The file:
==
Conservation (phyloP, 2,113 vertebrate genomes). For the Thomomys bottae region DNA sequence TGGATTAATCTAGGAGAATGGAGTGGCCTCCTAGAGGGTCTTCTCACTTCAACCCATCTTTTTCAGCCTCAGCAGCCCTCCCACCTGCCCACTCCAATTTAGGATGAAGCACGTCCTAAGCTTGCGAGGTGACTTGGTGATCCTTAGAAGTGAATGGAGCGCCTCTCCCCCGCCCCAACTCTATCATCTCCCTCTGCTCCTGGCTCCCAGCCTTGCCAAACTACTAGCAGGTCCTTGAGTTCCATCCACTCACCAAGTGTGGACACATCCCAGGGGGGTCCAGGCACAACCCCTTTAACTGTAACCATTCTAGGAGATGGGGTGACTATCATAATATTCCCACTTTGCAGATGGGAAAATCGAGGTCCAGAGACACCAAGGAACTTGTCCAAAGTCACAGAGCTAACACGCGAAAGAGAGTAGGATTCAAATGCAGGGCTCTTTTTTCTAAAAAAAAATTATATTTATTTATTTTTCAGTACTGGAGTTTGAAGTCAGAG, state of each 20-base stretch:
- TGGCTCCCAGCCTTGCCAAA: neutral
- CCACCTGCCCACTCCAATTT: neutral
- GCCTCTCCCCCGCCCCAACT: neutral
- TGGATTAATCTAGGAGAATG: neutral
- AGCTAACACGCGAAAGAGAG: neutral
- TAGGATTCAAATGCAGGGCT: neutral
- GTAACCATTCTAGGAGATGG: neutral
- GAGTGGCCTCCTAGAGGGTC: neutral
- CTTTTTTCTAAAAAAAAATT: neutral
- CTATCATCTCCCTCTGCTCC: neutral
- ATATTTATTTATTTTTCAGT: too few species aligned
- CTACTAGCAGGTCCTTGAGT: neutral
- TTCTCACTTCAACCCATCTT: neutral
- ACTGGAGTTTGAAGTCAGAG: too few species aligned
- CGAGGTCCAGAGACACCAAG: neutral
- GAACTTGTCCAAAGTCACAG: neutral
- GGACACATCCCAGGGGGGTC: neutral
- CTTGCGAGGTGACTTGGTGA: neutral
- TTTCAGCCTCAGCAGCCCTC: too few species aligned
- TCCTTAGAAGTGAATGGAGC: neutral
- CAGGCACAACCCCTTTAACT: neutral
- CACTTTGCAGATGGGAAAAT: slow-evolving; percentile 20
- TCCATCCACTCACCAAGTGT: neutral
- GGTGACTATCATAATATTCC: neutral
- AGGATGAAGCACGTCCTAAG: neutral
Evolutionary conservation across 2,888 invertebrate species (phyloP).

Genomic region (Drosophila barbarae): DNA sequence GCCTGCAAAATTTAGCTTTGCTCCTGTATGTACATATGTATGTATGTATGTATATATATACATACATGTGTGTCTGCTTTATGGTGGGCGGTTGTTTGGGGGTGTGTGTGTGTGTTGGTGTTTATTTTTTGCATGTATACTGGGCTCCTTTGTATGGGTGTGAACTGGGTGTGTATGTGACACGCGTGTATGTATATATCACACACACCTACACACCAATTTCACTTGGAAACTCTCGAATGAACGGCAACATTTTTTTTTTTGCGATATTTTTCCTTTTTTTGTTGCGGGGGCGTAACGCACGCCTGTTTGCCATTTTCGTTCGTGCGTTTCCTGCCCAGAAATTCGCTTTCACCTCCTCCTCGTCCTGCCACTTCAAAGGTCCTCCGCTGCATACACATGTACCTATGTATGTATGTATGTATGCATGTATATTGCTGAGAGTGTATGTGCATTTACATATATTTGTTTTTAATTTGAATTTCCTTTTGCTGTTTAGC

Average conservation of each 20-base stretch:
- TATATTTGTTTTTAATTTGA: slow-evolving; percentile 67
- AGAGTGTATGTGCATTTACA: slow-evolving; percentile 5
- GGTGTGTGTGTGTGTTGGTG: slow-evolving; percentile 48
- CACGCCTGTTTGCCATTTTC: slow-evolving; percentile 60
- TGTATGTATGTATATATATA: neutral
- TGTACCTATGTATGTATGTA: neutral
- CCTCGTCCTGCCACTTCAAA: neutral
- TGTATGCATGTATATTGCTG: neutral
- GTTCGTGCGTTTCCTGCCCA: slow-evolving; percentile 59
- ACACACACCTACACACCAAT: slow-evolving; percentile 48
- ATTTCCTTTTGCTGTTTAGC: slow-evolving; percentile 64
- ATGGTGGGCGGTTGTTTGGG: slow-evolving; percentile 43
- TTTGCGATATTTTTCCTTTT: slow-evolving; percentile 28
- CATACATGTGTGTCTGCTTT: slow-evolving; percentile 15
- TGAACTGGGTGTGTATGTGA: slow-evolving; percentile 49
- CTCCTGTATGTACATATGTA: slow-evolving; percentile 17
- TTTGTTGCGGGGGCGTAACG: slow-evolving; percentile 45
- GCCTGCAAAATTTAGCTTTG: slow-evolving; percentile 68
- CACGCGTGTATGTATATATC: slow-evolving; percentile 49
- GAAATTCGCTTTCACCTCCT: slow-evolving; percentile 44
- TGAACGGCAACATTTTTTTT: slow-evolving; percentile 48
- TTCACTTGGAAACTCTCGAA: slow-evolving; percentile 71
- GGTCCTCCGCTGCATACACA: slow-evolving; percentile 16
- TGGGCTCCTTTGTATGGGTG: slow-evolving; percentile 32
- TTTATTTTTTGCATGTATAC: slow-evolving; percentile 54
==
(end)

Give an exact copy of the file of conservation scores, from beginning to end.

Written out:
Conservation (phyloP, 2,113 vertebrate genomes). For the Thomomys bottae region DNA sequence TGGATTAATCTAGGAGAATGGAGTGGCCTCCTAGAGGGTCTTCTCACTTCAACCCATCTTTTTCAGCCTCAGCAGCCCTCCCACCTGCCCACTCCAATTTAGGATGAAGCACGTCCTAAGCTTGCGAGGTGACTTGGTGATCCTTAGAAGTGAATGGAGCGCCTCTCCCCCGCCCCAACTCTATCATCTCCCTCTGCTCCTGGCTCCCAGCCTTGCCAAACTACTAGCAGGTCCTTGAGTTCCATCCACTCACCAAGTGTGGACACATCCCAGGGGGGTCCAGGCACAACCCCTTTAACTGTAACCATTCTAGGAGATGGGGTGACTATCATAATATTCCCACTTTGCAGATGGGAAAATCGAGGTCCAGAGACACCAAGGAACTTGTCCAAAGTCACAGAGCTAACACGCGAAAGAGAGTAGGATTCAAATGCAGGGCTCTTTTTTCTAAAAAAAAATTATATTTATTTATTTTTCAGTACTGGAGTTTGAAGTCAGAG, state of each 20-base stretch:
- TGGCTCCCAGCCTTGCCAAA: neutral
- CCACCTGCCCACTCCAATTT: neutral
- GCCTCTCCCCCGCCCCAACT: neutral
- TGGATTAATCTAGGAGAATG: neutral
- AGCTAACACGCGAAAGAGAG: neutral
- TAGGATTCAAATGCAGGGCT: neutral
- GTAACCATTCTAGGAGATGG: neutral
- GAGTGGCCTCCTAGAGGGTC: neutral
- CTTTTTTCTAAAAAAAAATT: neutral
- CTATCATCTCCCTCTGCTCC: neutral
- ATATTTATTTATTTTTCAGT: too few species aligned
- CTACTAGCAGGTCCTTGAGT: neutral
- TTCTCACTTCAACCCATCTT: neutral
- ACTGGAGTTTGAAGTCAGAG: too few species aligned
- CGAGGTCCAGAGACACCAAG: neutral
- GAACTTGTCCAAAGTCACAG: neutral
- GGACACATCCCAGGGGGGTC: neutral
- CTTGCGAGGTGACTTGGTGA: neutral
- TTTCAGCCTCAGCAGCCCTC: too few species aligned
- TCCTTAGAAGTGAATGGAGC: neutral
- CAGGCACAACCCCTTTAACT: neutral
- CACTTTGCAGATGGGAAAAT: slow-evolving; percentile 20
- TCCATCCACTCACCAAGTGT: neutral
- GGTGACTATCATAATATTCC: neutral
- AGGATGAAGCACGTCCTAAG: neutral
Evolutionary conservation across 2,888 invertebrate species (phyloP).

Genomic region (Drosophila barbarae): DNA sequence GCCTGCAAAATTTAGCTTTGCTCCTGTATGTACATATGTATGTATGTATGTATATATATACATACATGTGTGTCTGCTTTATGGTGGGCGGTTGTTTGGGGGTGTGTGTGTGTGTTGGTGTTTATTTTTTGCATGTATACTGGGCTCCTTTGTATGGGTGTGAACTGGGTGTGTATGTGACACGCGTGTATGTATATATCACACACACCTACACACCAATTTCACTTGGAAACTCTCGAATGAACGGCAACATTTTTTTTTTTGCGATATTTTTCCTTTTTTTGTTGCGGGGGCGTAACGCACGCCTGTTTGCCATTTTCGTTCGTGCGTTTCCTGCCCAGAAATTCGCTTTCACCTCCTCCTCGTCCTGCCACTTCAAAGGTCCTCCGCTGCATACACATGTACCTATGTATGTATGTATGTATGCATGTATATTGCTGAGAGTGTATGTGCATTTACATATATTTGTTTTTAATTTGAATTTCCTTTTGCTGTTTAGC

Average conservation of each 20-base stretch:
- TATATTTGTTTTTAATTTGA: slow-evolving; percentile 67
- AGAGTGTATGTGCATTTACA: slow-evolving; percentile 5
- GGTGTGTGTGTGTGTTGGTG: slow-evolving; percentile 48
- CACGCCTGTTTGCCATTTTC: slow-evolving; percentile 60
- TGTATGTATGTATATATATA: neutral
- TGTACCTATGTATGTATGTA: neutral
- CCTCGTCCTGCCACTTCAAA: neutral
- TGTATGCATGTATATTGCTG: neutral
- GTTCGTGCGTTTCCTGCCCA: slow-evolving; percentile 59
- ACACACACCTACACACCAAT: slow-evolving; percentile 48
- ATTTCCTTTTGCTGTTTAGC: slow-evolving; percentile 64
- ATGGTGGGCGGTTGTTTGGG: slow-evolving; percentile 43
- TTTGCGATATTTTTCCTTTT: slow-evolving; percentile 28
- CATACATGTGTGTCTGCTTT: slow-evolving; percentile 15
- TGAACTGGGTGTGTATGTGA: slow-evolving; percentile 49
- CTCCTGTATGTACATATGTA: slow-evolving; percentile 17
- TTTGTTGCGGGGGCGTAACG: slow-evolving; percentile 45
- GCCTGCAAAATTTAGCTTTG: slow-evolving; percentile 68
- CACGCGTGTATGTATATATC: slow-evolving; percentile 49
- GAAATTCGCTTTCACCTCCT: slow-evolving; percentile 44
- TGAACGGCAACATTTTTTTT: slow-evolving; percentile 48
- TTCACTTGGAAACTCTCGAA: slow-evolving; percentile 71
- GGTCCTCCGCTGCATACACA: slow-evolving; percentile 16
- TGGGCTCCTTTGTATGGGTG: slow-evolving; percentile 32
- TTTATTTTTTGCATGTATAC: slow-evolving; percentile 54